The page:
Customers might be split on the issue of Christmas creep, but with the latest news from the National Retail Federation in mind, retailers probably can’t wait for the holiday shopping season to arrive.
The NRF announced Thursday (Oct. 8) that it predicts retail sales to increase a modest 3.7 percent to a total of $630.5 billion through November and December. As the 10-year average sits at just 2.5 percent, NRF President and CEO Matthew Shay explained that the numbers represent a re-entry of the skittish American consumer back into the market.
“With several months of solid retail sales behind us, we’re heading into the all-important holiday season fully expecting to see healthy growth,” Shay said. “However, while economic indicators have improved in several areas, Americans remain somewhat torn between their desire and their ability to spend; the fact remains, consumers still have the weight of the economy on their minds, further explaining the complex retail spending environment we are seeing right now. We expect families to spend prudently and deliberately, though still less constrained than what we saw even two years ago.”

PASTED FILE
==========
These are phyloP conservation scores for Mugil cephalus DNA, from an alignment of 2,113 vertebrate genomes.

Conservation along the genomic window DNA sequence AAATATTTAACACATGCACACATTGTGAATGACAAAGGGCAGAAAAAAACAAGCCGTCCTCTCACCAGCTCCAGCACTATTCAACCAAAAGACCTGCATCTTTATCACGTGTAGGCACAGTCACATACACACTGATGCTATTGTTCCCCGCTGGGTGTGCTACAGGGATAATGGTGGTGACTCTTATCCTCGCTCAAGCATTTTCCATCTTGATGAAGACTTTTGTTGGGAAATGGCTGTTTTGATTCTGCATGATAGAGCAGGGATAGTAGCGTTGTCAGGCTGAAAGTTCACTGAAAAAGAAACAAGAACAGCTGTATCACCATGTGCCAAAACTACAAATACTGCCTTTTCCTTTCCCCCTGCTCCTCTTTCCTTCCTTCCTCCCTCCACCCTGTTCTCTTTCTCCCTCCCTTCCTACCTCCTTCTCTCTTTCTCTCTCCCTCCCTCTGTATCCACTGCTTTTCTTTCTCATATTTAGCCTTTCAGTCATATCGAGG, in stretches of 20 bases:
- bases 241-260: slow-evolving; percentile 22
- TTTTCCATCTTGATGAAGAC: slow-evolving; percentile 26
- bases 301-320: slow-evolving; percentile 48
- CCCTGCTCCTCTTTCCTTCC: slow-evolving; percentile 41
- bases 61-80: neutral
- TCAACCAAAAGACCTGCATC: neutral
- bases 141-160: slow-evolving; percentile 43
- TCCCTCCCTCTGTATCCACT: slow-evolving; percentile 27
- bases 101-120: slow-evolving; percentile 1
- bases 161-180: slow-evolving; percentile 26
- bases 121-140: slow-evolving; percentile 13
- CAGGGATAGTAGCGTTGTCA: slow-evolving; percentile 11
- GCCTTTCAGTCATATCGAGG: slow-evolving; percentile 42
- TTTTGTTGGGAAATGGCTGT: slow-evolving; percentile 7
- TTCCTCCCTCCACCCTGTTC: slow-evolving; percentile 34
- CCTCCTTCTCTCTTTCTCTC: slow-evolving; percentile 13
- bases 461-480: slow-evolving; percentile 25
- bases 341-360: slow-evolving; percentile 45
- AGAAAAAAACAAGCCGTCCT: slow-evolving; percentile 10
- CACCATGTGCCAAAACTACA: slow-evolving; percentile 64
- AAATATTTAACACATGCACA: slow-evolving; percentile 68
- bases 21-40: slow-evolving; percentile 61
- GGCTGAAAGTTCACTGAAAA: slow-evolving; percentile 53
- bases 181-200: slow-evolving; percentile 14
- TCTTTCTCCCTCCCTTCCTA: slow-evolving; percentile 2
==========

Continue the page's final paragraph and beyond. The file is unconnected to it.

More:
The automobile, gas and restaurant industries were excluded from the NRF’s estimates, but the organization did focus on online sales, estimating a possible 6 to 8 percent increase, reaching a maximum of $105 billion. In 2014, online purchases grew just 5.8 percent.
Overall, the $630.5 billion in sales estimates account for 20 percent of all annual revenue.
Retailers have already started to roll out consumer-friendly policies, such as enhanced layaway programs, aimed at capturing some of this potential revenue well before November rolls around. However, retailers that count their chickens before they hatch could be left clutching nothing but disappointing sales figures and projections full of promises to lead them into the black.
If that’s the case, it won’t be the Grinch who stole Christmas. It’ll be retailers’ own hubris instead.
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